2nd-qrtle 1-files/sec     4917.80 (   0.00%)     4855.60 (  -1.26%)
        3rd-qrtle 1-files/sec     4667.40 (   0.00%)     4831.20 (   3.51%)
        Max-1     1-files/sec    11421.50 (   0.00%)     9999.30 ( -12.45%)
        Max-5     1-files/sec    11421.50 (   0.00%)     9999.30 ( -12.45%)
        Max-10    1-files/sec    11421.50 (   0.00%)     9999.30 ( -12.45%)
        Max-90    1-files/sec     4649.60 (   0.00%)     4780.70 (   2.82%)
        Max-95    1-files/sec     4491.00 (   0.00%)     4768.20 (   6.17%)
        Max-99    1-files/sec     4491.00 (   0.00%)     4768.20 (   6.17%)
        Max       1-files/sec    11421.50 (   0.00%)     9999.30 ( -12.45%)
        Hmean     1-files/sec     5004.75 (   0.00%)     5075.96 (   1.42%)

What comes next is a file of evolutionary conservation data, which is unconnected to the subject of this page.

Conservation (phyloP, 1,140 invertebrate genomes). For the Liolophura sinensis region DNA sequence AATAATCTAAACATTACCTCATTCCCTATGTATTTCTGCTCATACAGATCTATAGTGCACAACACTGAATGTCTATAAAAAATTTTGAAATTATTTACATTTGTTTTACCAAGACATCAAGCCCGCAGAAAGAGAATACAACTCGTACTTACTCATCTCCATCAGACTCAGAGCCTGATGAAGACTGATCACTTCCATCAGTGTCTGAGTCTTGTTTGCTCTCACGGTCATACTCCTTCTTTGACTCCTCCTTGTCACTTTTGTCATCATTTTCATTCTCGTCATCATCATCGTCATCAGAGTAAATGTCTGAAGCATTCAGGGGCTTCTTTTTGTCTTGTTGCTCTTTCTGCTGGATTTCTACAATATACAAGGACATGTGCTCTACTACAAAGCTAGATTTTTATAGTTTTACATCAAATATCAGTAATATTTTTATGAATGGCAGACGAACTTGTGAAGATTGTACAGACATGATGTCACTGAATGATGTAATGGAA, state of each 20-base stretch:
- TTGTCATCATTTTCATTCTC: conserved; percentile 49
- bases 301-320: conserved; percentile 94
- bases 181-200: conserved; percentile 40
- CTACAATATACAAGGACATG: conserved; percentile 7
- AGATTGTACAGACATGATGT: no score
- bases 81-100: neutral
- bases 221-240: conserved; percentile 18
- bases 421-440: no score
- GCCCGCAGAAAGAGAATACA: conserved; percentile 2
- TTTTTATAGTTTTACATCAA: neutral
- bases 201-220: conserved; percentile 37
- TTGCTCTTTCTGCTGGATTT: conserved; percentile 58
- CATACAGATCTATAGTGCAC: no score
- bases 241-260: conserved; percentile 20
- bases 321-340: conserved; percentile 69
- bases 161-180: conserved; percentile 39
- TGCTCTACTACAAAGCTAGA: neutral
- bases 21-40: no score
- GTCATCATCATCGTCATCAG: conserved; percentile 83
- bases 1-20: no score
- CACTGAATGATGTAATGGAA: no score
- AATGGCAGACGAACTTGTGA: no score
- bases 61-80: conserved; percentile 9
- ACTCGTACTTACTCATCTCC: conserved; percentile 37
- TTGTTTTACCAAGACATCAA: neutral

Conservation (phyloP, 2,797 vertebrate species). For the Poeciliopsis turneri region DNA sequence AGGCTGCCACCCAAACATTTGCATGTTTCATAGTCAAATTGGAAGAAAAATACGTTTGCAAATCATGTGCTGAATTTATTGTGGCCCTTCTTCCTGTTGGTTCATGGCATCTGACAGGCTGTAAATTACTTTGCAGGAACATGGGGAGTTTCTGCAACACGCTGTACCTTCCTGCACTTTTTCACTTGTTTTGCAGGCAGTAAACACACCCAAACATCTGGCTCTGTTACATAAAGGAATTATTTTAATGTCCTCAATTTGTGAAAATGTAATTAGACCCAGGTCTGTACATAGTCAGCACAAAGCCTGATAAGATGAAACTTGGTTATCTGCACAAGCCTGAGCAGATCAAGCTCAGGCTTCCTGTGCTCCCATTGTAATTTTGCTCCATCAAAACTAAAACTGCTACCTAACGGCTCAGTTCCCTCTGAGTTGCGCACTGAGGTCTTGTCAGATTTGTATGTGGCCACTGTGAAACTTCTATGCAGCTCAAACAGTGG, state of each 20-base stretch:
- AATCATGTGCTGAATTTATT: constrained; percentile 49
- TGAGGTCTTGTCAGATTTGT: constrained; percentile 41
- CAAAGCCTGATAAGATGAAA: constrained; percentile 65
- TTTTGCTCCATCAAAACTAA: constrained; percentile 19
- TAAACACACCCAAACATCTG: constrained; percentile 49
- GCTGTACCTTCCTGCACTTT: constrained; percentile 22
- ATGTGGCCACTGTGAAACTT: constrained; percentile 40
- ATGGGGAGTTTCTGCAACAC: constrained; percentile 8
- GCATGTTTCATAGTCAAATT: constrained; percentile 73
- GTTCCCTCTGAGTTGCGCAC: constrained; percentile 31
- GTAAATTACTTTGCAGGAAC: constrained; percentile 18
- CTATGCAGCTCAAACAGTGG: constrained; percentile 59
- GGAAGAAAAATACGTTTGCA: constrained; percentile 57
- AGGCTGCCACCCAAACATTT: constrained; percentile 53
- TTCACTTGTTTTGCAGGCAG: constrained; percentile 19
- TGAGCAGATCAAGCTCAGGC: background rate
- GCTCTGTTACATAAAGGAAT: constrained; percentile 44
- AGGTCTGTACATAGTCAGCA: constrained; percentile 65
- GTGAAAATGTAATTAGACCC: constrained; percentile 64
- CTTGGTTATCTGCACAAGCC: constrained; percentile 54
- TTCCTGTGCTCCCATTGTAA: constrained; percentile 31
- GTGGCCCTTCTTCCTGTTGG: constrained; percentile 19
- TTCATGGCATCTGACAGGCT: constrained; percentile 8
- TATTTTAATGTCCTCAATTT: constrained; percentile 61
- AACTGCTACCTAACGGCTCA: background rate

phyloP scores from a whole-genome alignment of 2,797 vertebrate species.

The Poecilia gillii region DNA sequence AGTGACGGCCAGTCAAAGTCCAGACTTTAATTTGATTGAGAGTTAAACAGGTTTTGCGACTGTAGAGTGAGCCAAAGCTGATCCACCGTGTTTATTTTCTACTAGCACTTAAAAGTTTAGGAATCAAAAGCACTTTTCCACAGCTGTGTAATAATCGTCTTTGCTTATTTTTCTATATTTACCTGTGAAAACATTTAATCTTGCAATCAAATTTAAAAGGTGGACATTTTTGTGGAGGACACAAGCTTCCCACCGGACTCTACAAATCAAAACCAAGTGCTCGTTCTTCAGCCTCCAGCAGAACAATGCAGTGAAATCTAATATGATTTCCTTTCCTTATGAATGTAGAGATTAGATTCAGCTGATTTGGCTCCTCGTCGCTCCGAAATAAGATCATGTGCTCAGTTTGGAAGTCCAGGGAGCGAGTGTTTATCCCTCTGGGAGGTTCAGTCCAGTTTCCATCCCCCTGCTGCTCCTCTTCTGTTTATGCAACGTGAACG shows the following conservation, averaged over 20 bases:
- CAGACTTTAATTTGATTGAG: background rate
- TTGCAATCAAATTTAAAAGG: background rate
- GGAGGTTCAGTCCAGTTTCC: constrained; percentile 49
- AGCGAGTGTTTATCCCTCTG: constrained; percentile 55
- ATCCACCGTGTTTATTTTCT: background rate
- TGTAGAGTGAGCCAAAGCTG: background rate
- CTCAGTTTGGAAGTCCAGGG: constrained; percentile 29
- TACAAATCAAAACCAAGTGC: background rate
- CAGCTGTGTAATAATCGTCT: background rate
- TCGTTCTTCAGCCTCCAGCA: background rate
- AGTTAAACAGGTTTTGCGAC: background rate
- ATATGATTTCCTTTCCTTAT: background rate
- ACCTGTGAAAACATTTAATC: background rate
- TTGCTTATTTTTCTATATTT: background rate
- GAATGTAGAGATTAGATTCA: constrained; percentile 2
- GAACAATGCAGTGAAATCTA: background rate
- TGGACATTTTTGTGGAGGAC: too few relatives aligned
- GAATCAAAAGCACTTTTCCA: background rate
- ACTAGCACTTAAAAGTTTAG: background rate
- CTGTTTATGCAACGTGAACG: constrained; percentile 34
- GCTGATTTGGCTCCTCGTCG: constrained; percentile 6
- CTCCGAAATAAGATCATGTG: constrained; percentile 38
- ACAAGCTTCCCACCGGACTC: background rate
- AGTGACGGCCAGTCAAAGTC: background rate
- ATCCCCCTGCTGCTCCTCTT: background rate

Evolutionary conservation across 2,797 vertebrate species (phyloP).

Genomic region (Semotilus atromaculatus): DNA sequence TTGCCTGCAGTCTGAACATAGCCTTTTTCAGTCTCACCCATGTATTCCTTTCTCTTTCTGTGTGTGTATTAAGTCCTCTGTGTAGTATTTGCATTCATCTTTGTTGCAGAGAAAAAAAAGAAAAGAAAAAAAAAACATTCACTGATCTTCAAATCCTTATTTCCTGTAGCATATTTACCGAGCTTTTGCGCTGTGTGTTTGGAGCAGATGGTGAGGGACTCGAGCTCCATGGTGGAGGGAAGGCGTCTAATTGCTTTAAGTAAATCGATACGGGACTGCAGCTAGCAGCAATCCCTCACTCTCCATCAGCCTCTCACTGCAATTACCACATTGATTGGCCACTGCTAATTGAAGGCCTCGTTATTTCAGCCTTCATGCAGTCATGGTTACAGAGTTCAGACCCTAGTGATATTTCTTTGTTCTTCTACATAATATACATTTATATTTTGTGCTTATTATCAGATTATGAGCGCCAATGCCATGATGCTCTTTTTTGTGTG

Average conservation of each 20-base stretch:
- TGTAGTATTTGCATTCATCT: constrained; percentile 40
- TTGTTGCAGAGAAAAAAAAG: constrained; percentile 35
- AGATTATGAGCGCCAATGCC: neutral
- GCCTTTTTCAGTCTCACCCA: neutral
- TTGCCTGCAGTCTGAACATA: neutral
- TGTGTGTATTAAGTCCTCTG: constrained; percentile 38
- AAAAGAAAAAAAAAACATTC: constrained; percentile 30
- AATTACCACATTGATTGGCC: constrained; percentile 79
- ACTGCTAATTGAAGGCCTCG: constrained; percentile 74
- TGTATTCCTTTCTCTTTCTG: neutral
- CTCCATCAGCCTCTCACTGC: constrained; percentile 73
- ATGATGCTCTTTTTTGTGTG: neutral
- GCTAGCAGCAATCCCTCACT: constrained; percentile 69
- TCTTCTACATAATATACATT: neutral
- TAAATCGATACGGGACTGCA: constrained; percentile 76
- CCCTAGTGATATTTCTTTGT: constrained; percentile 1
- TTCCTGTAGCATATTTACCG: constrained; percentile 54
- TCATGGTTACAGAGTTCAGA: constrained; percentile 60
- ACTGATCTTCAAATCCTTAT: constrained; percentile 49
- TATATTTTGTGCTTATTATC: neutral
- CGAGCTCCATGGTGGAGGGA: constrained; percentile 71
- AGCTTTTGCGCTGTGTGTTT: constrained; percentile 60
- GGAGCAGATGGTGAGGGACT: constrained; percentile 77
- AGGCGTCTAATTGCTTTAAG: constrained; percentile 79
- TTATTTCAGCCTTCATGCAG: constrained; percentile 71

Stddev    1-files/sec     1778.70 (   0.00%)     1369.66 (  23.00%)
        CoeffVar  1-files/sec       33.70 (   0.00%)       26.05 (  22.71%)
        BHmean-99 1-files/sec     5053.72 (   0.00%)     5101.52 (   0.95%)
        BHmean-95 1-files/sec     5053.72 (   0.00%)     5101.52 (   0.95%)
        BHmean-90 1-files/sec     5107.05 (   0.00%)     5131.41 (   0.48%)
        BHmean-75 1-files/sec     5208.45 (   0.00%)     5206.68 (  -0.03%)
        BHmean-50 1-files/sec     5405.53 (   0.00%)     5381.62 (  -0.44%)
        BHmean-25 1-files/sec     6179.75 (   0.00%)     6095.14 (  -1.37%)
      
                           5.3.0-rc3   5.3.0-rc3
                             vanillashrinker-v1r1
        Duration User         501.82      497.29
        Duration System      4401.44     4424.08
        Duration Elapsed     8124.76     8358.05
      
      This is showing a slight skew for the max result representing a large
      outlier for the 1st, 2nd and 3rd quartile are similar indicating that
      the bulk of the results show little difference.  Note that an earlier
      version of the fsmark configuration showed a regression but that
      included more samples taken while memory was still filling.